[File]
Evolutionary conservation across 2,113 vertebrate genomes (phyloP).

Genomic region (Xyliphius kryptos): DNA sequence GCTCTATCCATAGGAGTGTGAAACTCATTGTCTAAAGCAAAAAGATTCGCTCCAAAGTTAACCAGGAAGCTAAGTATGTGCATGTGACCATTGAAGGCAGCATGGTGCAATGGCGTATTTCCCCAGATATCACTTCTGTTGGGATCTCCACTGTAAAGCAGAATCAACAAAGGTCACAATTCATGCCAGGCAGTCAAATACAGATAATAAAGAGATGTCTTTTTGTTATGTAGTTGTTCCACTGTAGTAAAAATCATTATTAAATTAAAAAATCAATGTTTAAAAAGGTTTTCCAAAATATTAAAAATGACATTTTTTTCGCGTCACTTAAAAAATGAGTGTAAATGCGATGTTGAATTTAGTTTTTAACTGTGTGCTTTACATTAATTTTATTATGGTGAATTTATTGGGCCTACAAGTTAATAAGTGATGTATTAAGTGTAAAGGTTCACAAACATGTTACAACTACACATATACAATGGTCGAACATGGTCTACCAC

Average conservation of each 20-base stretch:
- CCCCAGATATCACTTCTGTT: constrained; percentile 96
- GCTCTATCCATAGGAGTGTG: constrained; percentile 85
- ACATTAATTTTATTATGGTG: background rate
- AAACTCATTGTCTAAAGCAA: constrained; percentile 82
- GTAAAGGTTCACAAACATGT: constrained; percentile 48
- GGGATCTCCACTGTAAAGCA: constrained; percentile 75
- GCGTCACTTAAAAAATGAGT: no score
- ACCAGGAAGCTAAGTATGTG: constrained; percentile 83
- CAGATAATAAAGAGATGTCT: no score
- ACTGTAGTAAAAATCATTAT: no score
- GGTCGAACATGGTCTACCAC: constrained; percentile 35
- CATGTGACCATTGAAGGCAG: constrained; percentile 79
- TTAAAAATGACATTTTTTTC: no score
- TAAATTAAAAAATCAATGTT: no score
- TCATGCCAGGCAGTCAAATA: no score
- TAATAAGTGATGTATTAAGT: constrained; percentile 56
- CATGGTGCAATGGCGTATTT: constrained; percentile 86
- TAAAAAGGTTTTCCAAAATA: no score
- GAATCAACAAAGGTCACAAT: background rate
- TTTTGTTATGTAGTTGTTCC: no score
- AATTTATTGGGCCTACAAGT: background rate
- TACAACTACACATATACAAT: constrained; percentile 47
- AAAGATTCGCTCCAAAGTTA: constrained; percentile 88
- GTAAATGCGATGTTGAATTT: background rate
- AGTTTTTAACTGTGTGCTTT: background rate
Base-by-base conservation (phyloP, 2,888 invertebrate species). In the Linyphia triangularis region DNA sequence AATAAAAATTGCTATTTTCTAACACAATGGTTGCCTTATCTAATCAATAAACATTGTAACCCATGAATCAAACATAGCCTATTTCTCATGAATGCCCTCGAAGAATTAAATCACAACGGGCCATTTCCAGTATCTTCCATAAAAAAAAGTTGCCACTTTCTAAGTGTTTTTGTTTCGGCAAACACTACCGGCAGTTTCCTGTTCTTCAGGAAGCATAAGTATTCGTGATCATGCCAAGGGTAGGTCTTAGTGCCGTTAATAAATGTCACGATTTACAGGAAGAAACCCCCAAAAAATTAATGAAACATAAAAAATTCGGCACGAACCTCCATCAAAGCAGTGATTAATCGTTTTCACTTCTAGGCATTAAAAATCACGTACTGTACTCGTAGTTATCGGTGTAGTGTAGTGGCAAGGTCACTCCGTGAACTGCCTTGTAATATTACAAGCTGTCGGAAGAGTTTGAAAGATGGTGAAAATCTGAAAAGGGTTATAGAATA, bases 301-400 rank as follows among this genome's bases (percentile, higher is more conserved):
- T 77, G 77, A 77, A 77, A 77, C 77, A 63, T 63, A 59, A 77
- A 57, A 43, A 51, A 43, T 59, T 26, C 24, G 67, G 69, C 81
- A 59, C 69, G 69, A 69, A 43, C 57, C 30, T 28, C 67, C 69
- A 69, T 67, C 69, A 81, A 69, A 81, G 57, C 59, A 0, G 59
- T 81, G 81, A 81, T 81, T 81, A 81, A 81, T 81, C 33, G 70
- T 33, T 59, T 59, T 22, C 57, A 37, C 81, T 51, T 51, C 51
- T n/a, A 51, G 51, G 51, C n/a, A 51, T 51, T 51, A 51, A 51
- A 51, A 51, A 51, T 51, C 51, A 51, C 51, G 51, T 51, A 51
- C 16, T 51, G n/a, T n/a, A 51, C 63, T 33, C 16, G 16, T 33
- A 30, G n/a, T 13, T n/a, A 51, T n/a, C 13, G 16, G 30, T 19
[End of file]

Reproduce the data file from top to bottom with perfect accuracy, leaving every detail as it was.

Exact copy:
Evolutionary conservation across 2,113 vertebrate genomes (phyloP).

Genomic region (Xyliphius kryptos): DNA sequence GCTCTATCCATAGGAGTGTGAAACTCATTGTCTAAAGCAAAAAGATTCGCTCCAAAGTTAACCAGGAAGCTAAGTATGTGCATGTGACCATTGAAGGCAGCATGGTGCAATGGCGTATTTCCCCAGATATCACTTCTGTTGGGATCTCCACTGTAAAGCAGAATCAACAAAGGTCACAATTCATGCCAGGCAGTCAAATACAGATAATAAAGAGATGTCTTTTTGTTATGTAGTTGTTCCACTGTAGTAAAAATCATTATTAAATTAAAAAATCAATGTTTAAAAAGGTTTTCCAAAATATTAAAAATGACATTTTTTTCGCGTCACTTAAAAAATGAGTGTAAATGCGATGTTGAATTTAGTTTTTAACTGTGTGCTTTACATTAATTTTATTATGGTGAATTTATTGGGCCTACAAGTTAATAAGTGATGTATTAAGTGTAAAGGTTCACAAACATGTTACAACTACACATATACAATGGTCGAACATGGTCTACCAC

Average conservation of each 20-base stretch:
- CCCCAGATATCACTTCTGTT: constrained; percentile 96
- GCTCTATCCATAGGAGTGTG: constrained; percentile 85
- ACATTAATTTTATTATGGTG: background rate
- AAACTCATTGTCTAAAGCAA: constrained; percentile 82
- GTAAAGGTTCACAAACATGT: constrained; percentile 48
- GGGATCTCCACTGTAAAGCA: constrained; percentile 75
- GCGTCACTTAAAAAATGAGT: no score
- ACCAGGAAGCTAAGTATGTG: constrained; percentile 83
- CAGATAATAAAGAGATGTCT: no score
- ACTGTAGTAAAAATCATTAT: no score
- GGTCGAACATGGTCTACCAC: constrained; percentile 35
- CATGTGACCATTGAAGGCAG: constrained; percentile 79
- TTAAAAATGACATTTTTTTC: no score
- TAAATTAAAAAATCAATGTT: no score
- TCATGCCAGGCAGTCAAATA: no score
- TAATAAGTGATGTATTAAGT: constrained; percentile 56
- CATGGTGCAATGGCGTATTT: constrained; percentile 86
- TAAAAAGGTTTTCCAAAATA: no score
- GAATCAACAAAGGTCACAAT: background rate
- TTTTGTTATGTAGTTGTTCC: no score
- AATTTATTGGGCCTACAAGT: background rate
- TACAACTACACATATACAAT: constrained; percentile 47
- AAAGATTCGCTCCAAAGTTA: constrained; percentile 88
- GTAAATGCGATGTTGAATTT: background rate
- AGTTTTTAACTGTGTGCTTT: background rate
Base-by-base conservation (phyloP, 2,888 invertebrate species). In the Linyphia triangularis region DNA sequence AATAAAAATTGCTATTTTCTAACACAATGGTTGCCTTATCTAATCAATAAACATTGTAACCCATGAATCAAACATAGCCTATTTCTCATGAATGCCCTCGAAGAATTAAATCACAACGGGCCATTTCCAGTATCTTCCATAAAAAAAAGTTGCCACTTTCTAAGTGTTTTTGTTTCGGCAAACACTACCGGCAGTTTCCTGTTCTTCAGGAAGCATAAGTATTCGTGATCATGCCAAGGGTAGGTCTTAGTGCCGTTAATAAATGTCACGATTTACAGGAAGAAACCCCCAAAAAATTAATGAAACATAAAAAATTCGGCACGAACCTCCATCAAAGCAGTGATTAATCGTTTTCACTTCTAGGCATTAAAAATCACGTACTGTACTCGTAGTTATCGGTGTAGTGTAGTGGCAAGGTCACTCCGTGAACTGCCTTGTAATATTACAAGCTGTCGGAAGAGTTTGAAAGATGGTGAAAATCTGAAAAGGGTTATAGAATA, bases 301-400 rank as follows among this genome's bases (percentile, higher is more conserved):
- T 77, G 77, A 77, A 77, A 77, C 77, A 63, T 63, A 59, A 77
- A 57, A 43, A 51, A 43, T 59, T 26, C 24, G 67, G 69, C 81
- A 59, C 69, G 69, A 69, A 43, C 57, C 30, T 28, C 67, C 69
- A 69, T 67, C 69, A 81, A 69, A 81, G 57, C 59, A 0, G 59
- T 81, G 81, A 81, T 81, T 81, A 81, A 81, T 81, C 33, G 70
- T 33, T 59, T 59, T 22, C 57, A 37, C 81, T 51, T 51, C 51
- T n/a, A 51, G 51, G 51, C n/a, A 51, T 51, T 51, A 51, A 51
- A 51, A 51, A 51, T 51, C 51, A 51, C 51, G 51, T 51, A 51
- C 16, T 51, G n/a, T n/a, A 51, C 63, T 33, C 16, G 16, T 33
- A 30, G n/a, T 13, T n/a, A 51, T n/a, C 13, G 16, G 30, T 19